Increased International AIDS Spending ‘Serves Our Government’s Broader Interests’, St. Petersburg Times Editorial Says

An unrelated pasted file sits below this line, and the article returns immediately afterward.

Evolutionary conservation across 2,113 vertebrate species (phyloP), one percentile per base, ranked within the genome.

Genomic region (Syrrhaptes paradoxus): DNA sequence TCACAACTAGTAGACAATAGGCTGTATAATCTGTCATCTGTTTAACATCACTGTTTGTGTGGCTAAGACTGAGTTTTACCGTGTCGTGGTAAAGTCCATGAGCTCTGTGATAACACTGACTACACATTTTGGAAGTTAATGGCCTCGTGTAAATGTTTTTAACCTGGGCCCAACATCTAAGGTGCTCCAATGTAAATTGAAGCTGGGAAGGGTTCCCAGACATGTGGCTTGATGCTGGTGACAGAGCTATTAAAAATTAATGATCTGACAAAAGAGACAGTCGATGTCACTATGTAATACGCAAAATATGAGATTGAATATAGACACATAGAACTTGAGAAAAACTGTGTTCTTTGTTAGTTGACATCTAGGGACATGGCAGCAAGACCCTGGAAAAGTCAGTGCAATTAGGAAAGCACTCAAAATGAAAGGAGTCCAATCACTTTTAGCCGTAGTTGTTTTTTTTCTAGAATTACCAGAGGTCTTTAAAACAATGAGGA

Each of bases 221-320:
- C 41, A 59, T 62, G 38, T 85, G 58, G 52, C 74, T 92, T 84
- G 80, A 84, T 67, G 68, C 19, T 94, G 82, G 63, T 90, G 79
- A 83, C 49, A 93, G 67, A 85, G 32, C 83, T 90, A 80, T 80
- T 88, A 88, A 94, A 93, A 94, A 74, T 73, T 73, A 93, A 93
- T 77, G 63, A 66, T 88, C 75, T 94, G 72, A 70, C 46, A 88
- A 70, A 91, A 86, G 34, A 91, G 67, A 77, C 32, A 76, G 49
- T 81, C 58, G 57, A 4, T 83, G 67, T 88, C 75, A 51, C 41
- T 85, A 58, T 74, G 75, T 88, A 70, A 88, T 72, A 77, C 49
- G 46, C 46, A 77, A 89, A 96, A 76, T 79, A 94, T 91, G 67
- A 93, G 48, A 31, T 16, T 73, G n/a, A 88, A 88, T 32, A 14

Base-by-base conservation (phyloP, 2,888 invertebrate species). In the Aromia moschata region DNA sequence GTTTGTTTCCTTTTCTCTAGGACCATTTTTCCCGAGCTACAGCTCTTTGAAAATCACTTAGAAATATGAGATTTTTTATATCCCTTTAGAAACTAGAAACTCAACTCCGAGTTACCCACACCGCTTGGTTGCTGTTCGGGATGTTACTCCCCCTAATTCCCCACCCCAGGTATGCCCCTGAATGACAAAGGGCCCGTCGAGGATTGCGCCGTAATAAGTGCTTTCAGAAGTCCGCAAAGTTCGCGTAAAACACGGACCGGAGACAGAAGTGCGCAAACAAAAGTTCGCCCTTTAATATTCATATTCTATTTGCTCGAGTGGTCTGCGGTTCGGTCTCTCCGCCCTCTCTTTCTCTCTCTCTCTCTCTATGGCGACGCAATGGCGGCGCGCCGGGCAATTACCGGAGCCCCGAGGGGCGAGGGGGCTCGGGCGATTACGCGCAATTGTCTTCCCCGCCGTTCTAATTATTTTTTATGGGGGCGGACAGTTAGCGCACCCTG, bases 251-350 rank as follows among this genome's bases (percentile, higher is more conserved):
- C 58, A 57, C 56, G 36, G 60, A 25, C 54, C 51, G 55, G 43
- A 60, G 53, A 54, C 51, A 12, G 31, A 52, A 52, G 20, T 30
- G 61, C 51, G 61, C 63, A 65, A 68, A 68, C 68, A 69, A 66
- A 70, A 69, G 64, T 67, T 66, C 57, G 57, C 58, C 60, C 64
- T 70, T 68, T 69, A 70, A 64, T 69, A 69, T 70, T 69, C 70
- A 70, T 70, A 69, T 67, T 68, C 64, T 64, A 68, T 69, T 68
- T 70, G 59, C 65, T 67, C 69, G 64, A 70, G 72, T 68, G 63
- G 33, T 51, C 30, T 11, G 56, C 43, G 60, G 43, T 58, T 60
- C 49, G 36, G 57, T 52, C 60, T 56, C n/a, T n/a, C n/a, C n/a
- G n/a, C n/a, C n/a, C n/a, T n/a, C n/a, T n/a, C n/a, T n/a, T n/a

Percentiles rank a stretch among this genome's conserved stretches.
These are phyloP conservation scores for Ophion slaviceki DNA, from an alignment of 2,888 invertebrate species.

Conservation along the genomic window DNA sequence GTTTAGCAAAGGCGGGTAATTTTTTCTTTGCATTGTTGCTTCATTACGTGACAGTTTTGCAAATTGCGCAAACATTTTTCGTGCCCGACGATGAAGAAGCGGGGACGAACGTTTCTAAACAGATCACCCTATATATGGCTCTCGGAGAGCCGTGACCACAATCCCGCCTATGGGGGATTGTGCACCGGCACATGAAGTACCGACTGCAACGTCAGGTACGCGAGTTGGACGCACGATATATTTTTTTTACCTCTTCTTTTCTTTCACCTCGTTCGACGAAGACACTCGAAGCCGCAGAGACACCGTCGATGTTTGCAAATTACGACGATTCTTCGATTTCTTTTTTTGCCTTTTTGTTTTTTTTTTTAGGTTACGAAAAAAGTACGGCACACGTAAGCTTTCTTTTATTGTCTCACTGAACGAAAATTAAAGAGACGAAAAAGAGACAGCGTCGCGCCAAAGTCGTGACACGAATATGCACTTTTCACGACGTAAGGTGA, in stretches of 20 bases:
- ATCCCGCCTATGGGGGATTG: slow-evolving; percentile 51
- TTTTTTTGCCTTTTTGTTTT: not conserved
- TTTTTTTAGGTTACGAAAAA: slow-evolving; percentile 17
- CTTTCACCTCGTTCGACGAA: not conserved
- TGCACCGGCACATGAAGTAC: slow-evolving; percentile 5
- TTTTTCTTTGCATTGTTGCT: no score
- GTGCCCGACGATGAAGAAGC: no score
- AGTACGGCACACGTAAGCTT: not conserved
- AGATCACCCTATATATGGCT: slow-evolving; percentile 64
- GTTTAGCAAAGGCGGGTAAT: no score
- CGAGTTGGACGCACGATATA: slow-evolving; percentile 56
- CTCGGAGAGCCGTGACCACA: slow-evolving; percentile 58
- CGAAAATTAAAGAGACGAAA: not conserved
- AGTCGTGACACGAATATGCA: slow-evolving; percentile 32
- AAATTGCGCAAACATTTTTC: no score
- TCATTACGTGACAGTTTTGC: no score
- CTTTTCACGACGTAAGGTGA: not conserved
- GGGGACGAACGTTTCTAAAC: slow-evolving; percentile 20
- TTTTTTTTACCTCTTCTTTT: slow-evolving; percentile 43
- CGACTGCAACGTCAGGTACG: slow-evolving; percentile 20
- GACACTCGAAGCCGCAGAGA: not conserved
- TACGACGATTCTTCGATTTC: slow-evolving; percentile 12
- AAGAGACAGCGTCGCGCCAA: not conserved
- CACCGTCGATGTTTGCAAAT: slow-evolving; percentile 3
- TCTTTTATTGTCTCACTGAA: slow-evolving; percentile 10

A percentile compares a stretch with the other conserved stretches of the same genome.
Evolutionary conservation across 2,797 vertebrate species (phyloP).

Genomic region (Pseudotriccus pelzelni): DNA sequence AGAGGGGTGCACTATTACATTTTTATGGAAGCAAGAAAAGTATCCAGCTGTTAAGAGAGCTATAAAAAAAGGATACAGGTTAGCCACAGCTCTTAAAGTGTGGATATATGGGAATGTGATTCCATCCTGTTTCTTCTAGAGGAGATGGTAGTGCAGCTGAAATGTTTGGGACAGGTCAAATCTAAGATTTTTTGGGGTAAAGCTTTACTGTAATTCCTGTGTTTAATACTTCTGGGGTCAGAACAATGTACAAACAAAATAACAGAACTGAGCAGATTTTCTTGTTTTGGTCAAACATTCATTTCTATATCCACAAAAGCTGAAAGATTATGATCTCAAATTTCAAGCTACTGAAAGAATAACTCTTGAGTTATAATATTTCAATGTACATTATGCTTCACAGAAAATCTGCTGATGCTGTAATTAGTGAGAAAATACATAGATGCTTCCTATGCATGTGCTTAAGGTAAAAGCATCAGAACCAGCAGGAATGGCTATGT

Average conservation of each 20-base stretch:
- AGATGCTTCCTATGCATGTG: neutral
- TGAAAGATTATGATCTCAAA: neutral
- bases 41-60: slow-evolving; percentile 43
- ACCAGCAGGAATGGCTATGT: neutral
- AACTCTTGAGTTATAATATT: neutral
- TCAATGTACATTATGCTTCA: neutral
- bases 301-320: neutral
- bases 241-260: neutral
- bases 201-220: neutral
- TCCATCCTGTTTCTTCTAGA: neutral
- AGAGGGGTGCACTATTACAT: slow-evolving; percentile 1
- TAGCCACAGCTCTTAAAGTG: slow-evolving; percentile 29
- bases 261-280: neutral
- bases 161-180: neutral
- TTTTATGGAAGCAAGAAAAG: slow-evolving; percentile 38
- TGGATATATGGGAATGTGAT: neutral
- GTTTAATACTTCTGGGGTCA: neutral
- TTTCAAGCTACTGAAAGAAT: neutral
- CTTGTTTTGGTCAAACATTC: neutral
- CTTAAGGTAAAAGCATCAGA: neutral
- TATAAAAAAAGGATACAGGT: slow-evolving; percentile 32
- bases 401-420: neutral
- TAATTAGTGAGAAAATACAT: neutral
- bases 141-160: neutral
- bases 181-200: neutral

U.S. senators must "act quickly" and pass a resolution that would authorize increasing international AIDS spending to improve chances that the measure will be fully funded in the appropriations process, a St. Petersburg Times editorial says. The resolution, a companion to the House version passed last month, would authorize increasing annual international disease funding from $675 million to $1.3 billion, "more than half" of which could be used to "curb HIV/AIDS and the opportunistic infections" associated with the virus, according to the editorial. U.N. Secretary-General Kofi Annan estimates that $7 billion to $10 billion is needed annually in the U.N. Global Fund to Fight AIDS, Tuberculosis and Malaria to "figh[t] the ravages of infectious diseases on all ... fronts." However, "only $1.6 billion in pledges" has been given to the fund since it was established last year. Although to most Americans the AIDS epidemic "may seem remote and nonthreatening," the disease and the poverty resulting from the epidemic "are insidious agents of instability in the world, and the international community has a huge stake in combatting them," the editorial says. "Joining an international campaign against AIDS and other infectious diseases is not only the humanitarian thing to do: It also serves our government's broader interests of peace and stability in the world," the editorial concludes (St. Petersburg Times, 1/9).This is part of the KHN Morning Briefing, a summary of health policy coverage from major news organizations. Sign up for an email subscription.